Another object of the present invention is to provide a low profile plug connector that is usable in high-density electronic devices, but which has a latching mechanism that is not positioned alongside of the plug connector housing, and in which the latching mechanism is simple to assemble and simple to operate, using a minimum number of components.
A further object of the present invention is to provide a connector for mating with a guide frame or other housing that houses a receptacle connector, the connector including a housing, the housing including a plurality of conductive contacts that are terminated to conductors in a cable, the housing having a forward mating end that is received within a portion of the guide frame and further having a body portion that remains exterior of the guide frame, the connector including a latching mechanism disposed on an exterior surface of the connector housing and including means responsive to a pulling action that disengages the latching mechanism from engagement with the guide frame or housing, the body portion being contoured around the cable so as to fit substantially within the exterior boundaries of the connector.
Still another object of the present invention is to provide a plug connector for mating with a receptacle connector encompassed by a guide frame, the plug connector and guide frame each having respective aligned first surfaces, the plug connector including a housing with a recess disposed thereon proximate to the first surface thereof, the recess containing a roll pin or wedge member and the recess being covered by a portion of an elongated latching member that extends lengthwise of the plug connector, the latching member having a free end with hook members that are engageable with corresponding openings formed on the guide frame first surface, the roll pin or wedge member having an elongated pull tab attached thereto, whereby pulling on the pull tab moves the roll pin or wedge member into contact with the latching member and deflecting its hook members out of the guide frame slots, the pull tab having an ergonomic design.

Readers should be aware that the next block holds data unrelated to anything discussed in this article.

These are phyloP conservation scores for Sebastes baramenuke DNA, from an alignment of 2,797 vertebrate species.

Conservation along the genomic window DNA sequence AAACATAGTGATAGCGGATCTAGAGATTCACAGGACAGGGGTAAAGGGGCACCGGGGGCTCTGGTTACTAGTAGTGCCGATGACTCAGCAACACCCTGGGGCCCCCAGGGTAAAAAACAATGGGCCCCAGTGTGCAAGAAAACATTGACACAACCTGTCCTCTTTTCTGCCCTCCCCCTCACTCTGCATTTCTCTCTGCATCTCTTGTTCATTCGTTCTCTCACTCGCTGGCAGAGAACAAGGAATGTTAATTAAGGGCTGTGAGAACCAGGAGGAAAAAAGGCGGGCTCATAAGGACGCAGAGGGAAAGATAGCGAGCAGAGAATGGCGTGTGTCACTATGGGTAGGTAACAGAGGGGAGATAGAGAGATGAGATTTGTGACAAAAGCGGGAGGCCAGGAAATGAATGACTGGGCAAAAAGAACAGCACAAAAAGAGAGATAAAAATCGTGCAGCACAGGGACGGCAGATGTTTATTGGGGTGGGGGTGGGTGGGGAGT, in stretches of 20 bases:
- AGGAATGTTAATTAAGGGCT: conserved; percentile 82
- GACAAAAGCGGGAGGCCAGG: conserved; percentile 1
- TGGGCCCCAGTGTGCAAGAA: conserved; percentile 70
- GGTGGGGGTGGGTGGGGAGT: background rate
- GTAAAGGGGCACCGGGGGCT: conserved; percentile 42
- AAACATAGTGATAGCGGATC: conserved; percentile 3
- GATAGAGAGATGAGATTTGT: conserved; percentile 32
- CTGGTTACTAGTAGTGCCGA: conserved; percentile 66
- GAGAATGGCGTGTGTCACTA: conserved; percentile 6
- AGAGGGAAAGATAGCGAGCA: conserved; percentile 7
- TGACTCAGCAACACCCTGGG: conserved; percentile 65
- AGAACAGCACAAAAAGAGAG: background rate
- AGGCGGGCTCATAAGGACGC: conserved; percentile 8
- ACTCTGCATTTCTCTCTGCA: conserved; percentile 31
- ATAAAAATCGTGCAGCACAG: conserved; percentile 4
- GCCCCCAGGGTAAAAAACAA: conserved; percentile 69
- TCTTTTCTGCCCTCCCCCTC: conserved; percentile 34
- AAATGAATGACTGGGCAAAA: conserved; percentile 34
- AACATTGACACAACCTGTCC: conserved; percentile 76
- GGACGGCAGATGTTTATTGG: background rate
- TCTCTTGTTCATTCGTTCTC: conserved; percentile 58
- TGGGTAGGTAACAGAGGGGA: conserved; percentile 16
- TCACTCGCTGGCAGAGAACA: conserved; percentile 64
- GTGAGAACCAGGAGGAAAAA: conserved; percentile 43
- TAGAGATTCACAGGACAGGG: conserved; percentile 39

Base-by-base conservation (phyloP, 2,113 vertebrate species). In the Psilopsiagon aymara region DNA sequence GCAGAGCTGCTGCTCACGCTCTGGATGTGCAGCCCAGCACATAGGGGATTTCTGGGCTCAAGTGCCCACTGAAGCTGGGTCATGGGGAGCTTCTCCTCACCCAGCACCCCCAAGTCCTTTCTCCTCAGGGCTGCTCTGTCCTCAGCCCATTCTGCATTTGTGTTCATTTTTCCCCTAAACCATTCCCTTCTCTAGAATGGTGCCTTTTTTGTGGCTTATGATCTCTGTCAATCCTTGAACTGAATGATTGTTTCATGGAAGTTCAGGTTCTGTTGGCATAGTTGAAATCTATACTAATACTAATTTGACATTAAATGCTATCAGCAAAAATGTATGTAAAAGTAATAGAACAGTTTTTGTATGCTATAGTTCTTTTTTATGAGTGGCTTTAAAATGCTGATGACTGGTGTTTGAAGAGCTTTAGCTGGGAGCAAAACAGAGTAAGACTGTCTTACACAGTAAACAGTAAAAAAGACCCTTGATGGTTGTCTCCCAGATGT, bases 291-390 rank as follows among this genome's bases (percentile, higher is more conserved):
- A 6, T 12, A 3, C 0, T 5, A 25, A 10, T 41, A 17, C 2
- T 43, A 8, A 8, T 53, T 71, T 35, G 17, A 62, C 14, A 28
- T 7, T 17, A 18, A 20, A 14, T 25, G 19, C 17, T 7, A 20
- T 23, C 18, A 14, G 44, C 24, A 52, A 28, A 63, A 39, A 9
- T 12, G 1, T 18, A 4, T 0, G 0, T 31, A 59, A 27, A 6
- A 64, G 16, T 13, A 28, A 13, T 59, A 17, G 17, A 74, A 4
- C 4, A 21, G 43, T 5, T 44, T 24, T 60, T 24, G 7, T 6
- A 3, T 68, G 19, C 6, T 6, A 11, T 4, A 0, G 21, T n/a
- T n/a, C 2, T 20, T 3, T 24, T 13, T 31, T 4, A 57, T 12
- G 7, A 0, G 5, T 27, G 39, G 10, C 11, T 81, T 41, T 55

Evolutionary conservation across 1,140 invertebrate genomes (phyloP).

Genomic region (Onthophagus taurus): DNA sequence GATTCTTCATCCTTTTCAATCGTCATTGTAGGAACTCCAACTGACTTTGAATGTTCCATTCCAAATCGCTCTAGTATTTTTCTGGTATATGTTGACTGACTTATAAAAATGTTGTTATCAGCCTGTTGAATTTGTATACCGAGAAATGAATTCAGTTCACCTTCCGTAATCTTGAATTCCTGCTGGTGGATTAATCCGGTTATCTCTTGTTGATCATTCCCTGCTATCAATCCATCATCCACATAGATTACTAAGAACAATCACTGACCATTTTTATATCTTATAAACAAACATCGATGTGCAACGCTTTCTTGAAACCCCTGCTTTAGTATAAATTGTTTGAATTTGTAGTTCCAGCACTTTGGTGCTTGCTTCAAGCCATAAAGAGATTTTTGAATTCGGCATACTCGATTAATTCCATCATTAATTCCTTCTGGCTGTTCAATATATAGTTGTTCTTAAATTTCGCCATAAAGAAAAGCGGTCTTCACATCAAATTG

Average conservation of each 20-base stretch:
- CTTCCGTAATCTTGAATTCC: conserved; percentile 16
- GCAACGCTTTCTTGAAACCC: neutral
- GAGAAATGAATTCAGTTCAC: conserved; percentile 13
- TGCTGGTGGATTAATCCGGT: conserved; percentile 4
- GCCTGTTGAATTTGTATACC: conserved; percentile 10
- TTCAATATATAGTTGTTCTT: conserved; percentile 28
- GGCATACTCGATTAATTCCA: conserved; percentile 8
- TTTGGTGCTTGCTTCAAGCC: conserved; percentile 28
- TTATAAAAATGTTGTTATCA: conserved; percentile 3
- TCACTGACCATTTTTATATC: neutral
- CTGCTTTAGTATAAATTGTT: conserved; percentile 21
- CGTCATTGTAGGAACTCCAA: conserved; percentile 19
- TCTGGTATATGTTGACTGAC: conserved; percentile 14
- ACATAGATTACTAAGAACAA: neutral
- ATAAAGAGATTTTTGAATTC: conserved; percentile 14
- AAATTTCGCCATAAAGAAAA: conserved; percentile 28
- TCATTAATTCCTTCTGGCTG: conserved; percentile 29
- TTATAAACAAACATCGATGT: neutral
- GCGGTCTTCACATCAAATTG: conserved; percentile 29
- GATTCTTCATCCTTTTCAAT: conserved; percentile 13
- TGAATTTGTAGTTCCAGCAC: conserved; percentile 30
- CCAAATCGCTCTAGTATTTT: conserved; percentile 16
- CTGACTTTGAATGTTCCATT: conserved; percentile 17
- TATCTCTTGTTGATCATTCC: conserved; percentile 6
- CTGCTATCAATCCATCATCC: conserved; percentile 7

In a preferred embodiment of the invention, a low-profile latching plug connector is provided that is comprised of a two-section plug connector housing, each section of which preferably includes a rectangular cross-section. A front, or first, section of the plug connector housing is sized, shaped and arranged to fit within a mating receptacle connector and this section includes a mating end with exposed terminals for connecting to opposing terminals in the receptacle connector.
A second, or rear, section of the plug connector may have a larger cross-section than the first section such that it will not fit within the opposing housing or guide frame, and thus may be considered as a body portion of the plug connector. The rear section of the plug connector is also preferably rectangular in cross-section and includes its own terminal end.
The plug connector is latched into a receptacle connector by a latching arm that extends longitudinally of the plug connector, and the rear end of the latching arm is attached to the top of the rear shell and the second end of which is free to provide a cantilevered arrangement. Barbs, or hooks, are disposed at the second, or free end, and are biased in one direction by the structure of the latching arm, downwardly in the preferred embodiment, at the plug connector mating end, where they engage with holes or depressions formed in the exterior surface of the opposing guide frame or housing.